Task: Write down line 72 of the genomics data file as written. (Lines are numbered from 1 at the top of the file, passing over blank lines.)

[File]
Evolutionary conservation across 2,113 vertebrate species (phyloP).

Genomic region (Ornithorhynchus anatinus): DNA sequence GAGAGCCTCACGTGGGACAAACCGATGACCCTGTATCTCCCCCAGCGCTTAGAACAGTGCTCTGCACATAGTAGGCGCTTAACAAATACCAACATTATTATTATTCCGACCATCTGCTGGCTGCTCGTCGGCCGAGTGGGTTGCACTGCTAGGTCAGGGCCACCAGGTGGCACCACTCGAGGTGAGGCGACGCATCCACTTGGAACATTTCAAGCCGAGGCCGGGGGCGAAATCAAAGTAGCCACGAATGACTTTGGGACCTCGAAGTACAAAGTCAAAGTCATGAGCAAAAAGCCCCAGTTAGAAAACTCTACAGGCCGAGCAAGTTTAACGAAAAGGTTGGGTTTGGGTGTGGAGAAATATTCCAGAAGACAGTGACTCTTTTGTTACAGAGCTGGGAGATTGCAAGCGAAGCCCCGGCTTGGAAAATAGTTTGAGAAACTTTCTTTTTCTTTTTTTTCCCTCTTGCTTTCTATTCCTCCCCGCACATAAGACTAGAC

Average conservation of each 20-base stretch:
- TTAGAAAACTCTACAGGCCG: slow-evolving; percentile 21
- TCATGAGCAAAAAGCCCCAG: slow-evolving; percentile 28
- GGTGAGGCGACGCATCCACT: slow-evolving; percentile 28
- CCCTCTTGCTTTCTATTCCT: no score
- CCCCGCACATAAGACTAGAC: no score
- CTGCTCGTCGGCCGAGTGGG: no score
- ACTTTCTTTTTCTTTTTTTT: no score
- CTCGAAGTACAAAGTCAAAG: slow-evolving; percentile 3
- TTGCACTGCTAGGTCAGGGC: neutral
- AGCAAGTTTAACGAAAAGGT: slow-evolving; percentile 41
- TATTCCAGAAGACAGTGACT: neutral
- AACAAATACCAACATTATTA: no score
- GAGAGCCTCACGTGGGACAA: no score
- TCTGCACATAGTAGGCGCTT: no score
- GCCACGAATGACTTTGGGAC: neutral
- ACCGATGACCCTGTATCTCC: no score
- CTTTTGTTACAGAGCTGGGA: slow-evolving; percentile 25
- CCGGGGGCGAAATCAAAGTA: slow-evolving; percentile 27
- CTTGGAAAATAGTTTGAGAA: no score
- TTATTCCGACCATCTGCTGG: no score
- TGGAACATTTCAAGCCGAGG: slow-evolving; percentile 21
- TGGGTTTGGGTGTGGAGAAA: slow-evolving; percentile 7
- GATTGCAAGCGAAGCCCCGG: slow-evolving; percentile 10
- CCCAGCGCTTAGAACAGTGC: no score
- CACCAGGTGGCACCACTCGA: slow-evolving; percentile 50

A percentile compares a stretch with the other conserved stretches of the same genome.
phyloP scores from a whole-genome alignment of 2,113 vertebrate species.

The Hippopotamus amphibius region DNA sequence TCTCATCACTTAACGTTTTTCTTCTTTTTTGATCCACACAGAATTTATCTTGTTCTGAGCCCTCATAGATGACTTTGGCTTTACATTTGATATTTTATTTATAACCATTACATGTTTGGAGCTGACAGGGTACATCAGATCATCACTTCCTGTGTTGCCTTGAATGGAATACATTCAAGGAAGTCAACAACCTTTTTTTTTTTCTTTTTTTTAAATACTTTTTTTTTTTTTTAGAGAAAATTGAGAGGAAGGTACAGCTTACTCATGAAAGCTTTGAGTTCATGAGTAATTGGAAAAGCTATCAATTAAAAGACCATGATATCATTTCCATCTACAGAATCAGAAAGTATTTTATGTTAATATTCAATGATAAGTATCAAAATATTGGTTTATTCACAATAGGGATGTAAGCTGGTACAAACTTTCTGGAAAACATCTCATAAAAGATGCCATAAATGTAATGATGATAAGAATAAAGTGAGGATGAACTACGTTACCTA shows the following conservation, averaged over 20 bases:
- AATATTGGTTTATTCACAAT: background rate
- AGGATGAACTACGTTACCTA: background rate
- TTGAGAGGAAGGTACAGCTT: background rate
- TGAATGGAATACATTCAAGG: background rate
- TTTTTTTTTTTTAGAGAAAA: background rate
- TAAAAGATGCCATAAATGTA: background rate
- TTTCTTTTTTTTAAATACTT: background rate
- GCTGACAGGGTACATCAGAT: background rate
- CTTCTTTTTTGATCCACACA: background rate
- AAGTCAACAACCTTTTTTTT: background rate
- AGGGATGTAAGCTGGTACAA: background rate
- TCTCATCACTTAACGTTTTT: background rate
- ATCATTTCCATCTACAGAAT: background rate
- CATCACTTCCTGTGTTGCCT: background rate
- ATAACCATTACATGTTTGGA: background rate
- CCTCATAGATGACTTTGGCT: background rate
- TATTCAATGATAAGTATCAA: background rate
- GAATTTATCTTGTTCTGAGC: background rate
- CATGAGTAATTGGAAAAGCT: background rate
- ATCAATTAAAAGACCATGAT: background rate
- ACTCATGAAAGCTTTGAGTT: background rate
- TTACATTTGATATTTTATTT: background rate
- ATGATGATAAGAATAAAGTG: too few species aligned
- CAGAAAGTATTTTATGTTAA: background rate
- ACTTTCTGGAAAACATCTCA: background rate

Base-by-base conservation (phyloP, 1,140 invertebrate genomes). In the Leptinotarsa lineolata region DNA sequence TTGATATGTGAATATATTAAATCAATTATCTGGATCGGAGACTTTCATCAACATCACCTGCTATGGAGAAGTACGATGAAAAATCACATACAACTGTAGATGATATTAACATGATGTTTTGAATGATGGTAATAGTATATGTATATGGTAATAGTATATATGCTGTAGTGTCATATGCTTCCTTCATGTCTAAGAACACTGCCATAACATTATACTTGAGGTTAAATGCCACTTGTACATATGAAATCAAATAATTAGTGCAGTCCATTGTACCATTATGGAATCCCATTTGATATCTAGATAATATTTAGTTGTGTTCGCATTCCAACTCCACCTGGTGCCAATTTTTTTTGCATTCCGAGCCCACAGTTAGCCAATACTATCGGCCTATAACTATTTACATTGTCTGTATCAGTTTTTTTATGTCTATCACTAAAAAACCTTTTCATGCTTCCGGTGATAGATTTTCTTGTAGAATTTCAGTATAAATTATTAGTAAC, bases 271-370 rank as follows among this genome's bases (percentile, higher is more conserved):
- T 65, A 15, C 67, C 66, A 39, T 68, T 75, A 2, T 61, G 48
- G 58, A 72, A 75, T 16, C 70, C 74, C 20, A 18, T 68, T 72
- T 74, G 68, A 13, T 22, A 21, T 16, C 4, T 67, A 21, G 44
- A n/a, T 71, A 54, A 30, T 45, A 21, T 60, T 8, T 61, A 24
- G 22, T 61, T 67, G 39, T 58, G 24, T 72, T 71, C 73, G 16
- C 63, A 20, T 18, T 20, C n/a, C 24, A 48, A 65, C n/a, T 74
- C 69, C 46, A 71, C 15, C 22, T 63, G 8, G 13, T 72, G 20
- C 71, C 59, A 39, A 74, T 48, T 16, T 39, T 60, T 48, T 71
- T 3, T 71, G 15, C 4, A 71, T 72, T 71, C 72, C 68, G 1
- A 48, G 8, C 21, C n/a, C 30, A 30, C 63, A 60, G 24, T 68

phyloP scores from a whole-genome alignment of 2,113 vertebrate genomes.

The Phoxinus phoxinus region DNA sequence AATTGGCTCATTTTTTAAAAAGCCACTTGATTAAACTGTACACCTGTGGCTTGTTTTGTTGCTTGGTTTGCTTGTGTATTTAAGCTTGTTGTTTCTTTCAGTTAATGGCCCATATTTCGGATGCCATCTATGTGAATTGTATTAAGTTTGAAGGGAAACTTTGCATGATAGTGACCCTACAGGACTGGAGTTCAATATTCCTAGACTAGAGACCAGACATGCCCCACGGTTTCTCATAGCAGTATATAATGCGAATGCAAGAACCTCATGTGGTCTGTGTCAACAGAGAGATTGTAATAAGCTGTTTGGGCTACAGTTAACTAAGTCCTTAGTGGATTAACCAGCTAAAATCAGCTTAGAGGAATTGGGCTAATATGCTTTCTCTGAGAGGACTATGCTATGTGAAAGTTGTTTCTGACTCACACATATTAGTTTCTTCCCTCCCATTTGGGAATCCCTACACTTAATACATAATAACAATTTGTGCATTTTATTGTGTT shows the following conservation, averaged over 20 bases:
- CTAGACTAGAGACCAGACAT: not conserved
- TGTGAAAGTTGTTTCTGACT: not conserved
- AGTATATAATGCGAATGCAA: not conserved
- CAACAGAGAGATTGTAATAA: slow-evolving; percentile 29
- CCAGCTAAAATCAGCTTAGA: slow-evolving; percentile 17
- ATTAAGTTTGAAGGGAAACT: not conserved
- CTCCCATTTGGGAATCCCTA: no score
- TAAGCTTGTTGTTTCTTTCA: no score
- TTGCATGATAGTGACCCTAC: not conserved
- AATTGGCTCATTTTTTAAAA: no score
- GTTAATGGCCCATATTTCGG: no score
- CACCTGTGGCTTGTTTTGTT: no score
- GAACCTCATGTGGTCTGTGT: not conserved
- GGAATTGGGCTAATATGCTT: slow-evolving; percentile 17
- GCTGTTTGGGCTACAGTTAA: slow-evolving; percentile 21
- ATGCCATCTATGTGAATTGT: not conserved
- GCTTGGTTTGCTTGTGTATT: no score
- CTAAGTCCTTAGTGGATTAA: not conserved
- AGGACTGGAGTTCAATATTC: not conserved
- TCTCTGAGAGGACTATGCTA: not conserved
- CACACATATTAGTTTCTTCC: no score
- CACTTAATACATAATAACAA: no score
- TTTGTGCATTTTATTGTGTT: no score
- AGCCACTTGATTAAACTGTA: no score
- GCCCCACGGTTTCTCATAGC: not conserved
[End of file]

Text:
- AGTATATAATGCGAATGCAA: not conserved